Leslie Pal (reference below, p. 125) defines policy windows as “unpredictable openings in the policy process that create the possibility for influence over the direction and outcome of that process.”
Pal writes (p. 113):
“A great deal of the agenda-setting process is contingent on unpredictable factors and personalities, or as Kingdon puts it, the “opening of policy windows.” Windows sometimes open regularly (e.g., cabinet shuffles and budget speeches), but who jumps through successfully or not is still a matter of chance and skill. It is clear that some issues are driven onto the agenda by fundamental characteristics of a political community and economy: in Canada, for example, the perennial questions of Quebec and of our relationship to the United States. Modern welfare states have a wide range of important redistributive social programs that are of vital importance to recipient groups (e.g., pensions and the elderly), and so issues of this type are usually high on the public agenda. Massive changes in economic circumstances or powerful shifts in technology also have a way of rippling through the political system and generating issues for public discussion. But these structural explanations can illuminate only the broad shape of the public agenda. Much depends on political jockeying, policy entrepreneurs, and combinations of complex and unpredictable forces.”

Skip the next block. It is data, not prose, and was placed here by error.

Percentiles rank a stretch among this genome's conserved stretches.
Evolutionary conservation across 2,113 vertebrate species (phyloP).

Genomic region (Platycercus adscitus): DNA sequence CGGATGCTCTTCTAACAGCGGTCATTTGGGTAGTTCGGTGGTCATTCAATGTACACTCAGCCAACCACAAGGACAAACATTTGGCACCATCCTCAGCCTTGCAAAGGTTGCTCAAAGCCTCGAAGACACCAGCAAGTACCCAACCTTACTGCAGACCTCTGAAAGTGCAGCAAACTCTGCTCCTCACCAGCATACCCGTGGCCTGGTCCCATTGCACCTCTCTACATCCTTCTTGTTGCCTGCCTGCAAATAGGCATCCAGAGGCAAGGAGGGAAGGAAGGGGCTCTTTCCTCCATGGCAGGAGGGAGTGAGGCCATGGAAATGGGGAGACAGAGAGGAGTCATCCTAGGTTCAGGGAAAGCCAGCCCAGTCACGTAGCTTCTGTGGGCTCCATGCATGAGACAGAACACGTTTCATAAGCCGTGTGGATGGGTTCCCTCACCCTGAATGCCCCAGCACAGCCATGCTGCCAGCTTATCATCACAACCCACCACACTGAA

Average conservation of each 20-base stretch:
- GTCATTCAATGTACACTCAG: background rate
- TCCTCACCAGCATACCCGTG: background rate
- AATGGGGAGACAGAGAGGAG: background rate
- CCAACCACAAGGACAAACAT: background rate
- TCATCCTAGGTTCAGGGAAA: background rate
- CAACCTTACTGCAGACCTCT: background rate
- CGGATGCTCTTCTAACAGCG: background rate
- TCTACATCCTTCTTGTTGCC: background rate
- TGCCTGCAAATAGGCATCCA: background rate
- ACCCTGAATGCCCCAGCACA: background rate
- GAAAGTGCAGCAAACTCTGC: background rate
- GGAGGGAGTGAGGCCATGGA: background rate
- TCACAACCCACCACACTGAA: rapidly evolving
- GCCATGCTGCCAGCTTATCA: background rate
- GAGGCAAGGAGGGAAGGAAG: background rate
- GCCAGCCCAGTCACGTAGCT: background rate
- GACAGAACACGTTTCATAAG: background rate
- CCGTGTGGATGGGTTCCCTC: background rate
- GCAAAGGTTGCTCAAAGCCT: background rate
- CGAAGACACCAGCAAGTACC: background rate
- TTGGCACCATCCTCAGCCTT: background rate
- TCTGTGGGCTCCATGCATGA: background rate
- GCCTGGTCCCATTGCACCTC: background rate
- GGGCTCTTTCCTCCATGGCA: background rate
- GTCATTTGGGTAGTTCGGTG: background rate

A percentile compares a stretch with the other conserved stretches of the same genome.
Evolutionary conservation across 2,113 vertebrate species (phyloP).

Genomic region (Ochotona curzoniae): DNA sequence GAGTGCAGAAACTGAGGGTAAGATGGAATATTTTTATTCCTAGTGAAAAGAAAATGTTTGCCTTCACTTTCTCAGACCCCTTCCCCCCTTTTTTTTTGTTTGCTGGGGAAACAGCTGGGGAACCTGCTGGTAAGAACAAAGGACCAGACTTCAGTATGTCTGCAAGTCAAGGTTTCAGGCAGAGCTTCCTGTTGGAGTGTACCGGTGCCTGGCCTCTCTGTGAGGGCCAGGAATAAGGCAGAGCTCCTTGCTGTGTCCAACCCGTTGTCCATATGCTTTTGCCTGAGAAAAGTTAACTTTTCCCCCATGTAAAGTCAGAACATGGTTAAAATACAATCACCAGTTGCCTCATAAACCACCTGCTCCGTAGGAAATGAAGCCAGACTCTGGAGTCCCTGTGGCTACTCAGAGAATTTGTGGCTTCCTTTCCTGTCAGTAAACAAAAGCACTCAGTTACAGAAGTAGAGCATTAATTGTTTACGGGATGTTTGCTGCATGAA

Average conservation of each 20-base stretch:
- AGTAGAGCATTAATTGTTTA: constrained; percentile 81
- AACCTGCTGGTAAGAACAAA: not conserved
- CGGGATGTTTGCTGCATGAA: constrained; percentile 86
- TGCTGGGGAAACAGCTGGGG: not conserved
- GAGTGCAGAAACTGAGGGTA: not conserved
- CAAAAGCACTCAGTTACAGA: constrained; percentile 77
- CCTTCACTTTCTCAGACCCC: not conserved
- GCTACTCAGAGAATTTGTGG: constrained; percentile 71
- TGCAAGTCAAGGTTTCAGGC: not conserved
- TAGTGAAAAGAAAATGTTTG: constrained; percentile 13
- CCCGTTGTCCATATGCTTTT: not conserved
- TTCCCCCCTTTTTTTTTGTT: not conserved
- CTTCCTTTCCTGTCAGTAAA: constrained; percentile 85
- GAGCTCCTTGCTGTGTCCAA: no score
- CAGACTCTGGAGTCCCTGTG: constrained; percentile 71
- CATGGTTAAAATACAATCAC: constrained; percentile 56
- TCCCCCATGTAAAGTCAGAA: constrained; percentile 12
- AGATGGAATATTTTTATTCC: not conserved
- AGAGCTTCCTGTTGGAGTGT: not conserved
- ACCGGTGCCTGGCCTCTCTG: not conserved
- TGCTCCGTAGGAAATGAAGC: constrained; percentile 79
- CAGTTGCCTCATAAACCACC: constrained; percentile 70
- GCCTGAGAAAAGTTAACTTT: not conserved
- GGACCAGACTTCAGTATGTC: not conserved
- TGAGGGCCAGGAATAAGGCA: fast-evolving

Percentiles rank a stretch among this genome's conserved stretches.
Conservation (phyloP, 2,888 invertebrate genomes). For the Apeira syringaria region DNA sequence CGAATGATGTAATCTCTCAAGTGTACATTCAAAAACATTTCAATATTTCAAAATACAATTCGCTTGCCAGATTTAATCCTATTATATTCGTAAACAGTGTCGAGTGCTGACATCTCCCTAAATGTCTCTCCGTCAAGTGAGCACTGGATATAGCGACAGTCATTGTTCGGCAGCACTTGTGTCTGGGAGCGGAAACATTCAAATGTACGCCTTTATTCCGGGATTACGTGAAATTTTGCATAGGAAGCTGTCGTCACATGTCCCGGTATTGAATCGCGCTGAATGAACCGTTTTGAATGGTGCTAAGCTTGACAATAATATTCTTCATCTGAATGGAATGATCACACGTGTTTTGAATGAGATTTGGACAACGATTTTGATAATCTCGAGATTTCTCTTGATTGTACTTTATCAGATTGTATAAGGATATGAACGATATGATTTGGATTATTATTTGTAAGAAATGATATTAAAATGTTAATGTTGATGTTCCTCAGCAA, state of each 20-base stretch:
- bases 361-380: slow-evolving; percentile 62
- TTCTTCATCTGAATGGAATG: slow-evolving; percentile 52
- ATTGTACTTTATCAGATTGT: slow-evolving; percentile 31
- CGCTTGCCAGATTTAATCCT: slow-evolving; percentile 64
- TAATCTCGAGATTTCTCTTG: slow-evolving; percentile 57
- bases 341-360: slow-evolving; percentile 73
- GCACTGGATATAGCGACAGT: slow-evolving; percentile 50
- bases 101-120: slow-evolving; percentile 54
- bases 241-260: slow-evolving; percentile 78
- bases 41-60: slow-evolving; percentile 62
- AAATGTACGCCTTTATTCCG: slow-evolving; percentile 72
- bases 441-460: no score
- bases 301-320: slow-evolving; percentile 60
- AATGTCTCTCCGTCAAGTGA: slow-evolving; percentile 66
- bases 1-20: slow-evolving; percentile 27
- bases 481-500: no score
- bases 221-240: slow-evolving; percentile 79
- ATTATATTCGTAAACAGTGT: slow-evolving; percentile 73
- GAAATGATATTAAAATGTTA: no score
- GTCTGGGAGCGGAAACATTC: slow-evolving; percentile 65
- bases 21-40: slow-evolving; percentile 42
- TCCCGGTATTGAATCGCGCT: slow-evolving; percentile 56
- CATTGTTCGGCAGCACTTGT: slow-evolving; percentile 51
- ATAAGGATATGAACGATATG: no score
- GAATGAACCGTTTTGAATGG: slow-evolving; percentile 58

Atlas topic, subject, and course
Leslie Pal (2014), Beyond Policy Analysis – Public Issue Management in Turbulent Times, Fifth Edition, Nelson Education, Toronto. See Beyond Policy Analysis – Book Highlights.
Kingdon, J. W. (1995). Agendas, alternatives, and public policies (2nd ed.). New York, NY: HarperCollins.
Page created by: Ian Clark, last modified 31 March 2017.
Image: Elitis, Fire Escape Windows, at http://www.elitis.co.uk/windows/fire-escape-windows/, accessed 31 March 2017.